Read Judgment: Bharat Bhooshan Aggarwal vs. State of Kerala

Pankaj Bajpai

New Delhi, October 8, 2021: The Supreme Court has observed that the reasoning given by the High Court that seizure of sandalwood oil ipso facto meant that appellant (Bharat Aggarwal) had conscious knowledge about their illicit nature or origin, is not justified given that the appellants had furnished a series of documents explaining how they had sourced the oil in question.

Going by the background of the case, the Sessions Court accepted the appellant’s plea and held that in view of the certificate issued by the Central Excise authorities, his possession of sandalwood oil in the factory could not be termed as illegal and that a conviction u/s 27 of the Kerala Forest Act could be recorded only if it was found that sandalwood oil was removed illegally, or without authorization from any reserve forest, or area proposed to be constituted as reserve forest.

The High Court however, on appeal reversed the judgment of the Sessions Court on two counts. It held that though the appellants held a licence to manufacture sandalwood oil, nevertheless they failed to account for possession of such a large quantity of sandalwood oil.

Noting the state’s submission that to manufacture 5430 kilos of sandalwood oil at least 5600 kilograms of crude sandalwood oil was required, which in turn needed to be extracted from at least 200 metric tons of sandalwood, the High Court concluded that the reliance on the manufacturing licence alone to explain the possession of sandalwood oil did not in any manner absolve the appellant of criminal responsibility.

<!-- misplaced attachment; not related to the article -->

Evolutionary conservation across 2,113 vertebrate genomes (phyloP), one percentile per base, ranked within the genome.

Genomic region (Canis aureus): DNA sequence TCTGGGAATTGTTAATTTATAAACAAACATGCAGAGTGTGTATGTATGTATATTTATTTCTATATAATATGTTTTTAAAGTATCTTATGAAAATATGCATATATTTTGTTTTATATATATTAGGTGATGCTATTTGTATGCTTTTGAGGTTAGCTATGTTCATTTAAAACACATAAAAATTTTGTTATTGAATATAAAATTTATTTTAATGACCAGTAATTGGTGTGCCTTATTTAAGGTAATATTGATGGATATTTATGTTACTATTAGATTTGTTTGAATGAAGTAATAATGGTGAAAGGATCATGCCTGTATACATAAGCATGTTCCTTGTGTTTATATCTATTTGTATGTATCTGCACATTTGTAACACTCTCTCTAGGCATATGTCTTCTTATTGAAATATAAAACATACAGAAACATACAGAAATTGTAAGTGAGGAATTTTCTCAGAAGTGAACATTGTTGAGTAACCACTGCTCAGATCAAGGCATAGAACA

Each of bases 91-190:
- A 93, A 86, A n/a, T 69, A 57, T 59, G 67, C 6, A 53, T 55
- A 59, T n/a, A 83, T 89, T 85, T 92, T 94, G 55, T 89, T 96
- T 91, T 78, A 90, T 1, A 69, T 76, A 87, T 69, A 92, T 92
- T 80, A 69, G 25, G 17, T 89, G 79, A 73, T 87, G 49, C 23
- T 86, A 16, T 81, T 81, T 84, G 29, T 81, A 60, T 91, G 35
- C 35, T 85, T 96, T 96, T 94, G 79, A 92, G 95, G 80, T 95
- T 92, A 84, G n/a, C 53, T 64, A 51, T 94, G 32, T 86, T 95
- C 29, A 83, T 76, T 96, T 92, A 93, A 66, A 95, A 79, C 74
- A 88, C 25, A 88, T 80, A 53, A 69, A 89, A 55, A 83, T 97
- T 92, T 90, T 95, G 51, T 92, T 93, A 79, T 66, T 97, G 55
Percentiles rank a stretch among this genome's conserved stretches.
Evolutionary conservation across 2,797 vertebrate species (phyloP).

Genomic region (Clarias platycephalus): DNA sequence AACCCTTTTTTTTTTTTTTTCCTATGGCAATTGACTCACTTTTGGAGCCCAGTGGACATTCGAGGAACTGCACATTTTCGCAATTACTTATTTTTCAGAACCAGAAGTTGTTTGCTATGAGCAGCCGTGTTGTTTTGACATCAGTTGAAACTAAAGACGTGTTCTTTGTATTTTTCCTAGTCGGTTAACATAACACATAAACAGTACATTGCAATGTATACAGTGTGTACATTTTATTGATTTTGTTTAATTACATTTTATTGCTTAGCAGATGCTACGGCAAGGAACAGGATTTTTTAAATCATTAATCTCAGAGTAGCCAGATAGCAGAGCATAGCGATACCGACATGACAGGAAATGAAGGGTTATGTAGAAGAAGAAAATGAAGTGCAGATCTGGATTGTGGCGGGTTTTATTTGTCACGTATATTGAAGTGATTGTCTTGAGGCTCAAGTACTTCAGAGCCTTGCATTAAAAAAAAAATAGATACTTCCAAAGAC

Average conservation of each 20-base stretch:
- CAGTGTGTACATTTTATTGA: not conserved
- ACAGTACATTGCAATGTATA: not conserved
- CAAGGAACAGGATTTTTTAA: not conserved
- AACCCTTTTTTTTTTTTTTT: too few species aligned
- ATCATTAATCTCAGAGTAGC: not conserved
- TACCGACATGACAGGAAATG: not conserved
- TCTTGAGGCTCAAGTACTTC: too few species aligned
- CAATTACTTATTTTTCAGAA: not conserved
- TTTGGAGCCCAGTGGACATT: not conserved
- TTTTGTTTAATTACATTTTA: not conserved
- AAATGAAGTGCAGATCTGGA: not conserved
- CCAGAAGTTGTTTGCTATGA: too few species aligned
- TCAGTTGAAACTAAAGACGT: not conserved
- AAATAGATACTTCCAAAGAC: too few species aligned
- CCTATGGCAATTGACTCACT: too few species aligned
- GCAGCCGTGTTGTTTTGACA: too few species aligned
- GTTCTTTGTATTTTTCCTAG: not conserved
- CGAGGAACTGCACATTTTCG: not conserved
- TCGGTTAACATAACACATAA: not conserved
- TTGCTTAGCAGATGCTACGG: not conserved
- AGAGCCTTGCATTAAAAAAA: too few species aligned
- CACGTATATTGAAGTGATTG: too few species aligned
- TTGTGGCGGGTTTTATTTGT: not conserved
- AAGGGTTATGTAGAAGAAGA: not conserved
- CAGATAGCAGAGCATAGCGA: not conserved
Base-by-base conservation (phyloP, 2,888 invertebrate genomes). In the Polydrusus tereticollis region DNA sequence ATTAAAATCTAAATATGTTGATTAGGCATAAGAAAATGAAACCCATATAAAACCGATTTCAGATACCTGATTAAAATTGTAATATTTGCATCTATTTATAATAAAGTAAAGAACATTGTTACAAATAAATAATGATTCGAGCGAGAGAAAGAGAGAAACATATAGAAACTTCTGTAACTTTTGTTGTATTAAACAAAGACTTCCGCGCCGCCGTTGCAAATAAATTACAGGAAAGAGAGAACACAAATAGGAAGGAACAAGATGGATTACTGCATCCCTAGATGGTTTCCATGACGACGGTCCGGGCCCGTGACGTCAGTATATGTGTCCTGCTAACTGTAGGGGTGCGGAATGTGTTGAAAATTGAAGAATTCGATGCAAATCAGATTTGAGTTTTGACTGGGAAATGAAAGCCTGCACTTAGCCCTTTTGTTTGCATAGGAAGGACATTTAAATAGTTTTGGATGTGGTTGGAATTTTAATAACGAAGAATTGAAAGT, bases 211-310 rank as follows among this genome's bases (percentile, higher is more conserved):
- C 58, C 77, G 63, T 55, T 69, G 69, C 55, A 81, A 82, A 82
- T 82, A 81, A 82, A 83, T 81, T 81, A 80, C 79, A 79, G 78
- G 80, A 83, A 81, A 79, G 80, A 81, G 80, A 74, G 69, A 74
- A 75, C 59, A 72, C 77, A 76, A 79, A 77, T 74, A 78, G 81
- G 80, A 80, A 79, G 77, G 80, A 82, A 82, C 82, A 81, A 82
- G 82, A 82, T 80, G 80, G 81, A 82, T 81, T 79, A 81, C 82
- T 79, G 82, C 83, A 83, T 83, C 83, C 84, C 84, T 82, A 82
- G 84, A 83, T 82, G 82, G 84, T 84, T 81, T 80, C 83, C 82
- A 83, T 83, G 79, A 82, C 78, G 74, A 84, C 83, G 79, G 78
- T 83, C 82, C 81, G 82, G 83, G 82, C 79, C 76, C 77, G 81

Hence, present appeal before the Supreme Court.

After considering the arguments, the Division Bench of Justice Indira Banerjee & Justice S. Ravindra Bhat found that the State had to show, that the forest produce was illicitly removed, or was illicitly in the possession of the accused, and in either case, that the same was within his knowledge. 

The state no doubt has led evidence to show that the goods seized bore the labels of the appellant’s firm and further that no transport licence was available. However, this per se does not establish illicit possession of forest produce within his knowledge, added the Bench. 

The Division Bench clarified that for a court to so conclude, the prosecution had to, in addition, prove beyond reasonable doubt, the foundational fact that the accused had knowingly removed the forest produce illicitly. 

In the opinion of the court, the impugned judgment, by reversing the decision of the Sessions Court, was in error.

The Top Court observed that the appellant had produced documents (in the form of 45 invoices and receipts) to show the origin of the goods, and where they were purchased from, to say that they were procured in 104 transactions. 

Further, the Court also noted that apart from stating that the invoices and other documents could not be verified, the State made no effort to establish, independently, in its evidence that any such effort was made. 

In these circumstances, it could not be said that the State had discharged its burden of proving beyond any doubt, that the appellant had knowledge of the fact that the goods were illicit in origin, added the Court. 

The Apex Court therefore opined that the High Court fell into error in holding that the presumption that the seizure of forest produce belonging to the State, automatically can result in a presumption of culpable mental state of the accused. 

Hence, taking note of the fact that the appellants had furnished a series of documents explaining how they had sourced the oil in question, the Apex Court concluded that the interference by the High Court, with the acquittal recorded by the Sessions Court, is not warranted.

0 CommentsClose Comments

Leave a comment